Special Issue "Satellite Earth Observation for Atmospheric Modeling"
Deadline for manuscript submissions: closed (30 April 2021).
Interests: GNSS positioning; GNSS-based tropospheric analysis
Interests: numerical weather prediction models; data assimilation; lightning forecast
Special Issues and Collections in MDPI journals
Interests: cloud physics; atmospheric electricity; satellite precipitation measurements; lightning meteorology; transient luminous events; satellite meteorology; climate change impacts
Atmospheric modeling relies on several parameters affecting atmospheric processes, including air/land/sea temperature, radiation, pressure, wind, water vapor, and precipitation. In recent years, the possibility to remotely sense such parameters has widened due both to the usage of dedicated satellite platforms (e.g., Sentinels, GPM, CloudSat, MetOp, Meteosat, GOES, Himawari), and to the exploitation of signals from platforms originally designed for other purposes (e.g., GNSS, InSAR).
Remote sensing by GNSS is carried out by analyzing signals from GNSS receivers either on the ground or on low Earth orbit platforms (i.e., GNSS radio occultation). Examples of promising research topics in this field are the monitoring of local-scale water vapor variations associated with deep convection, water vapor monitoring over the ocean, and atmosphere tomography.
Satellite-based interferometric synthetic aperture radar (InSAR) has been growing steadily as a technique to detect surface deformation signals with unprecedented spatial resolution. However, it is also possible to estimate the delay undergone by satellite-borne SAR signals due to their passage through the atmosphere, providing high-resolution maps of the delay.
Improving initial conditions of numerical weather prediction models is a crucial point for a good forecast. Initial conditions can be improved through data assimilation of observations at different scales. Atmospheric modeling benefits from the availability of satellite observations on different components of the Earth system through data assimilation. Data assimilation is continuously developing and improving to consider new observations and new methods to assimilate observations.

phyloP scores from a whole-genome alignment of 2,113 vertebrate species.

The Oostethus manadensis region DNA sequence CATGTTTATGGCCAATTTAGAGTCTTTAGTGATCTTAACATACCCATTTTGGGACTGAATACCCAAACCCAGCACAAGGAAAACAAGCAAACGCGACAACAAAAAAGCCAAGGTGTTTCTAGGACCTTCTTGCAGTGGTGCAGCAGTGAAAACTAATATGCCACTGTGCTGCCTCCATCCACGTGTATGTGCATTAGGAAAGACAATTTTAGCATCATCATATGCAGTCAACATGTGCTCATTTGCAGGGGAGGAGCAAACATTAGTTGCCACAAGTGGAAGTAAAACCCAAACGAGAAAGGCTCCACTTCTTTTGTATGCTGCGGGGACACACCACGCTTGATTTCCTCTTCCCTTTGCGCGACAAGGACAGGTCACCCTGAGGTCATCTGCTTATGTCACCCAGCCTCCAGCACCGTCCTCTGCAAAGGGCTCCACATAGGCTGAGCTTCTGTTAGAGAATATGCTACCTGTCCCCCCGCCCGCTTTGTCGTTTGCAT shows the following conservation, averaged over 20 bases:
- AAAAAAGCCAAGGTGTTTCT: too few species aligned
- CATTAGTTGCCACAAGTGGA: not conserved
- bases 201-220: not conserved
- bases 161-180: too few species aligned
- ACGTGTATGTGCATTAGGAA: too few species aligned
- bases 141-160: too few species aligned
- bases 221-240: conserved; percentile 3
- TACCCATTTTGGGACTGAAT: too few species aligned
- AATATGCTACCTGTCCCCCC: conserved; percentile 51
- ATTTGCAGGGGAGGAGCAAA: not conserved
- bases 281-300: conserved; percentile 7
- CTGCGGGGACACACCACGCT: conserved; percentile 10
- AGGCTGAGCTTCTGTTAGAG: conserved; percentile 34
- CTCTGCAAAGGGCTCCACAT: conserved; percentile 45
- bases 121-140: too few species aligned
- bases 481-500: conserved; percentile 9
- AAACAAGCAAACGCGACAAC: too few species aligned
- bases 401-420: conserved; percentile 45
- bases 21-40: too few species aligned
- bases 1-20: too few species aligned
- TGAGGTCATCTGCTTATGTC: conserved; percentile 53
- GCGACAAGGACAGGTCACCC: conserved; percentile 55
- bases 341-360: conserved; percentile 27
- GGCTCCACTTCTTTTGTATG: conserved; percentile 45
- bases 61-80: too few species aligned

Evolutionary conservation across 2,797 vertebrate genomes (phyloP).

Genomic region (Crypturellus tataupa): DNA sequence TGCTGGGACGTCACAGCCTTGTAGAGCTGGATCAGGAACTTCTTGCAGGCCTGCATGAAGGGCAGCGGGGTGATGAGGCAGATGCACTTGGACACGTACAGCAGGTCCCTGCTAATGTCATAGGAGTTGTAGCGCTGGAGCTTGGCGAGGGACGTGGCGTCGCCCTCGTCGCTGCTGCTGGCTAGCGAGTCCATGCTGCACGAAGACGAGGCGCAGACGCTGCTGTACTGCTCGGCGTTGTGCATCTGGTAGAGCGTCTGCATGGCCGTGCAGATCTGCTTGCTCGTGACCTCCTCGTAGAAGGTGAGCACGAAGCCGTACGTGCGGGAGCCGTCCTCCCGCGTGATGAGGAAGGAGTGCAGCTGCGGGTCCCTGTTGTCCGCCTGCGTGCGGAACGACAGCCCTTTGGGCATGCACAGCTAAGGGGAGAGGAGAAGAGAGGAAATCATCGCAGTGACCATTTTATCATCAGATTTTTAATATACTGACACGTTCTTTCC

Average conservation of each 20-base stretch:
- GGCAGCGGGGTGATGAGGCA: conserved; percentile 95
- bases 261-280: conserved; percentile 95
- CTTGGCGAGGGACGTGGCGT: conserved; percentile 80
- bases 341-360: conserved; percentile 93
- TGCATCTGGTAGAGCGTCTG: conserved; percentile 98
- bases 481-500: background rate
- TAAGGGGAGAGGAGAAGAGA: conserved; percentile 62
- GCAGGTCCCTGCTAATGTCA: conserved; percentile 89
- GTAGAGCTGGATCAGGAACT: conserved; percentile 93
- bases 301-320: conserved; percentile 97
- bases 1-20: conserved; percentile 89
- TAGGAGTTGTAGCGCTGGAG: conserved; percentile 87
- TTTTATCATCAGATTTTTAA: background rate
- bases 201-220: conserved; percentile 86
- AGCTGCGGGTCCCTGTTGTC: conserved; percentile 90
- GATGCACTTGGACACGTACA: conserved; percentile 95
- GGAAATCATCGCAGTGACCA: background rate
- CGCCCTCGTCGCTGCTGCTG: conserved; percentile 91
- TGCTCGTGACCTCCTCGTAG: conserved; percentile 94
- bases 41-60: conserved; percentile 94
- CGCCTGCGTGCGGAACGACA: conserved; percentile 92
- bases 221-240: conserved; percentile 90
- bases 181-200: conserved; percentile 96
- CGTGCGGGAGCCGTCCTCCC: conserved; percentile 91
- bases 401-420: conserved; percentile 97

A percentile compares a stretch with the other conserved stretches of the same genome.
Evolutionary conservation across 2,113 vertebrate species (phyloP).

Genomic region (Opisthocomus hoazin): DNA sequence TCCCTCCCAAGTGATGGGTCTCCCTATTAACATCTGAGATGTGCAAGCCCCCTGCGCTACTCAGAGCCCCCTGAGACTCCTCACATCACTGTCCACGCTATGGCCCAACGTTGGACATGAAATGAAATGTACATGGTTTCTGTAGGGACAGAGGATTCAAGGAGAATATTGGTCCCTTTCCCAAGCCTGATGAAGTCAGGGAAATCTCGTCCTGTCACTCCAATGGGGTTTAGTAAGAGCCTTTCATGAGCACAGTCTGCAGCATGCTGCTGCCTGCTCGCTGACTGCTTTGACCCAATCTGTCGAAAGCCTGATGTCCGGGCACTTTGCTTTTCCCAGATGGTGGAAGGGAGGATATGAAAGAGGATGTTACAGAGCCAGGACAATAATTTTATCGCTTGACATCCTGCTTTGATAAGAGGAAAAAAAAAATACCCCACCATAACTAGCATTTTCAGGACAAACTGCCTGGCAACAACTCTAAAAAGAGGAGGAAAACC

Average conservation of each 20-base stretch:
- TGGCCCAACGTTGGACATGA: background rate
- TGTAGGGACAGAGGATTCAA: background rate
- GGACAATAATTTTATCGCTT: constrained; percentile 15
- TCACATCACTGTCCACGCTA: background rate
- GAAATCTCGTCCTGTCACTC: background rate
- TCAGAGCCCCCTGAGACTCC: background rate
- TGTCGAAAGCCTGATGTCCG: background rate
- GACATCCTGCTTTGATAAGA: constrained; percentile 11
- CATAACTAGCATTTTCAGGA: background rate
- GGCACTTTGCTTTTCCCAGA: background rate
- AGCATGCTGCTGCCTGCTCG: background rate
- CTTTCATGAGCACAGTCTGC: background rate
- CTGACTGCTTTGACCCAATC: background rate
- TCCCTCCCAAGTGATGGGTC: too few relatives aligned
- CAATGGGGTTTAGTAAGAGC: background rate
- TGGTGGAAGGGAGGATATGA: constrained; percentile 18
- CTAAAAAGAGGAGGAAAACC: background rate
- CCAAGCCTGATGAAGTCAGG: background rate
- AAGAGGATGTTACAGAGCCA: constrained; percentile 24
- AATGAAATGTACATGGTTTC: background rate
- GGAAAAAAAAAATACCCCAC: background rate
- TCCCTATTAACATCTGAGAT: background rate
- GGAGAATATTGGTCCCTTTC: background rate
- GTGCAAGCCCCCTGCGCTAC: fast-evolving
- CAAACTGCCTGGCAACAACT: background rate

This Special Issue invites contributions on:
- Remote sensing of parameters of interest for atmospheric modeling, including those retrieved from the satellite platform mentioned above, as well as from GNSS and SAR;
- Data assimilation systems using satellite Earth observations of different components of the Earth system (land, soil, vegetation, water, atmosphere, cryosphere), including progress in the development of data assimilation systems for operational applications and research on advanced methods for data assimilation on various scales;
- Numerical weather prediction at different scales using data assimilation of satellite observations with different methods (nudging, variational methods, ensemble Kalman filters, etc.);
- Simulating and forecasting high impact weather events using data assimilation of satellite observations.
Submissions addressing the impact of data assimilation of satellite observations on numerical weather prediction and simulation of atmospheric processes are encouraged.
Dr. Eugenio Realini
Dr. Stefano Federico
Dr. Stefano Dietrich
Manuscript Submission Information
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- numerical weather models
- data assimilation